4. Conservation and Natural Resources:
America’s 193 million acres of public forests and grasslands supply the drinking water for 60 million Americans, support approximately 200,000 full and part time jobs and contribute over $13 billion to local communities each year. At the same time, new conservation markets are enhancing the value of our nation’s farmlands, while also supporting conservation practices, improving farmers’ bottom line and ensuring a cleaner planet for our next generation.
Since 2009, USDA has invested more than $29 billion to help producers make conservation improvements, working with as many as 500,000 farmers and ranchers each year to implement conservation practices on a total of 400 million acres of farm, ranch and forestland. Since 2009, nearly 400 Conservation Innovation Grants have been awarded to support innovative conservation approaches and technologies that develop new ways to attract private investment in natural resource conservation and help farmers and ranchers make their operations more resilient to climate change.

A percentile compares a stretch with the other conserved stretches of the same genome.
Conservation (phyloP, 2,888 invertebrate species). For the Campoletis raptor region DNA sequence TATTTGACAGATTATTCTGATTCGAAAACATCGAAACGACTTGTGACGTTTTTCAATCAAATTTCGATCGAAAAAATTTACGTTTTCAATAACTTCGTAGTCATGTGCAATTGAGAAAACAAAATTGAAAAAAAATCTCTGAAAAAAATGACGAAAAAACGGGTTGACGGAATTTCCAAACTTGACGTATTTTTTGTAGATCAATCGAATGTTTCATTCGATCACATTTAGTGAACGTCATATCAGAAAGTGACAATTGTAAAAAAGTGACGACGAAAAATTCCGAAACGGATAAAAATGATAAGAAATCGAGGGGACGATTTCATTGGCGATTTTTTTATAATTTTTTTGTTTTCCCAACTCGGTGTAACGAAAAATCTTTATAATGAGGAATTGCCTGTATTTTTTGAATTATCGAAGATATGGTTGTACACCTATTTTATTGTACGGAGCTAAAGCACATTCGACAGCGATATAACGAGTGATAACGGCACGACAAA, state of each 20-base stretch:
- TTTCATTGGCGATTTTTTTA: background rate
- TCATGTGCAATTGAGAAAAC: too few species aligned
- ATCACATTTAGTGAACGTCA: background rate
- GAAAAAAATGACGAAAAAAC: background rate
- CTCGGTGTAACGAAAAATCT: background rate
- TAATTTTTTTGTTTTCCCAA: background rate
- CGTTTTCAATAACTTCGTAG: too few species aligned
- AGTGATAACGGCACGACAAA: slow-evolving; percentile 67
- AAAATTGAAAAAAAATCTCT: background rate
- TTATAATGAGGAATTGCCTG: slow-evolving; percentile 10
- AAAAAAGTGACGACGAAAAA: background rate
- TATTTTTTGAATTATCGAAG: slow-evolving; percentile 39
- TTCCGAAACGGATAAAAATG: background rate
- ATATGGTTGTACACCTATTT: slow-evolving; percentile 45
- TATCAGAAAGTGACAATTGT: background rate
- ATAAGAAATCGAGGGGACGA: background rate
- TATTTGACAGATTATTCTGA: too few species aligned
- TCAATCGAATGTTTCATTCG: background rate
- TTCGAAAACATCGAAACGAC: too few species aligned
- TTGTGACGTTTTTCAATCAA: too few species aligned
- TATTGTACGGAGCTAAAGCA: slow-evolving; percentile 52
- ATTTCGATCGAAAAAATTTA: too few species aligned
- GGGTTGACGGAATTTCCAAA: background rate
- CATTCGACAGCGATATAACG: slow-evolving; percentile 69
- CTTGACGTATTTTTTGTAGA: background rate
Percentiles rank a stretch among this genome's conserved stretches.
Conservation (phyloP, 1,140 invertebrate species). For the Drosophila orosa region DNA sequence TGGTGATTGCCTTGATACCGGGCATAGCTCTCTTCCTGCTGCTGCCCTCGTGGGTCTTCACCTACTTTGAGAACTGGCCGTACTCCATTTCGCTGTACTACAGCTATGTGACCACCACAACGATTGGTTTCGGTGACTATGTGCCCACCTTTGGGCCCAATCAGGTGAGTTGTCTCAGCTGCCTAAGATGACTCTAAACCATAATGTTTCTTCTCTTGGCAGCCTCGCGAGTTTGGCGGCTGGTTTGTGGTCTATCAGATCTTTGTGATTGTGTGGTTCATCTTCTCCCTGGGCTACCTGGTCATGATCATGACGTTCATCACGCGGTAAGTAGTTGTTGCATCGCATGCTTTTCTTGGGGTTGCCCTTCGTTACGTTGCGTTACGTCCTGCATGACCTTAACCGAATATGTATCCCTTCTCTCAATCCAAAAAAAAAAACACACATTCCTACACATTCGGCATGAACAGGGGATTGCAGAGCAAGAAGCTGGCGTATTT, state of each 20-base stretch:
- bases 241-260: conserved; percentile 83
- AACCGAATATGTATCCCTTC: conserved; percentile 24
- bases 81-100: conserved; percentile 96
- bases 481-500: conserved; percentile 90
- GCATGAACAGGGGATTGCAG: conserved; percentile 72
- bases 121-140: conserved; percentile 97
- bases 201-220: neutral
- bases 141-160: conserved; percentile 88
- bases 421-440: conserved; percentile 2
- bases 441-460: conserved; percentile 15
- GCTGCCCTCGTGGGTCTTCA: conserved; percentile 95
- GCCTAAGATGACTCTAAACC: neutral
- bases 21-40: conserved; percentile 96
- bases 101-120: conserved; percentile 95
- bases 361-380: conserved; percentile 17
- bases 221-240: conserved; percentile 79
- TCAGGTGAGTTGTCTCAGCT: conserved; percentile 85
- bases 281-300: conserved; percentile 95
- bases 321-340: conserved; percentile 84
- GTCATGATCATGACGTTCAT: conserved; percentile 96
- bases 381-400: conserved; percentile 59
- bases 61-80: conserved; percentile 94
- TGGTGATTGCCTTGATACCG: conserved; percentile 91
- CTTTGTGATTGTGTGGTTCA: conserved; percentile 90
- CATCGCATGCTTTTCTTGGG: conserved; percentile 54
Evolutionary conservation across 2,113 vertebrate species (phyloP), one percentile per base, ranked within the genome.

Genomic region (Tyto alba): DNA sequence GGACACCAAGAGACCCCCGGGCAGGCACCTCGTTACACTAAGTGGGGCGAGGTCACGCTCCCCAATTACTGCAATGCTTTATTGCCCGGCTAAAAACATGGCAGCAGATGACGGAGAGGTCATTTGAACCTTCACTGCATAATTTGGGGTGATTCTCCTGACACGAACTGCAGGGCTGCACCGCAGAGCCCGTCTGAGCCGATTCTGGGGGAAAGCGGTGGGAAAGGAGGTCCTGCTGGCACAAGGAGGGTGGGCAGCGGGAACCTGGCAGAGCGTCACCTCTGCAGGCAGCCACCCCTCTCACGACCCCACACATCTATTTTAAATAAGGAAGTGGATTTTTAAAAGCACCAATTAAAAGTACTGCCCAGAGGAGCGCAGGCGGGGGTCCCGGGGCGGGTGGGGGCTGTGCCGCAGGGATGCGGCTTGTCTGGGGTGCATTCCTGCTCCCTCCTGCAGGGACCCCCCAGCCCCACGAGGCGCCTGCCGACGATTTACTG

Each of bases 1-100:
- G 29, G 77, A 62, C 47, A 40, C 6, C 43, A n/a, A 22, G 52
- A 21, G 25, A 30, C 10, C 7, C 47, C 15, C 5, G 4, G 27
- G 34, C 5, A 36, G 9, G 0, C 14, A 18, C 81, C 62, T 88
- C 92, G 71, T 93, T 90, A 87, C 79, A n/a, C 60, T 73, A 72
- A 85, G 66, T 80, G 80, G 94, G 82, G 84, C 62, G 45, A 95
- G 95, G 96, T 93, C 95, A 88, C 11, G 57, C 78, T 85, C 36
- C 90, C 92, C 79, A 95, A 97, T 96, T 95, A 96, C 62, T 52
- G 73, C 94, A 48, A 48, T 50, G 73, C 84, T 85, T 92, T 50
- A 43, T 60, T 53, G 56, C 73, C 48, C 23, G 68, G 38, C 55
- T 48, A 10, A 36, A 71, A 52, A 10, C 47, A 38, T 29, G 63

And, our Regional Conservation Partnership Program brings a radically different approach to investing in natural resource conservation and empowers local communities to work with multiple partners, farmers and ranchers to design and invest in high-impact regional solutions that work best for them. With participating partners investing along with USDA, a $1.2 billion investment in RCPP over the next five years can leverage an additional $1.2 billion from partners for a total of $2.4 billion for innovative conservation work.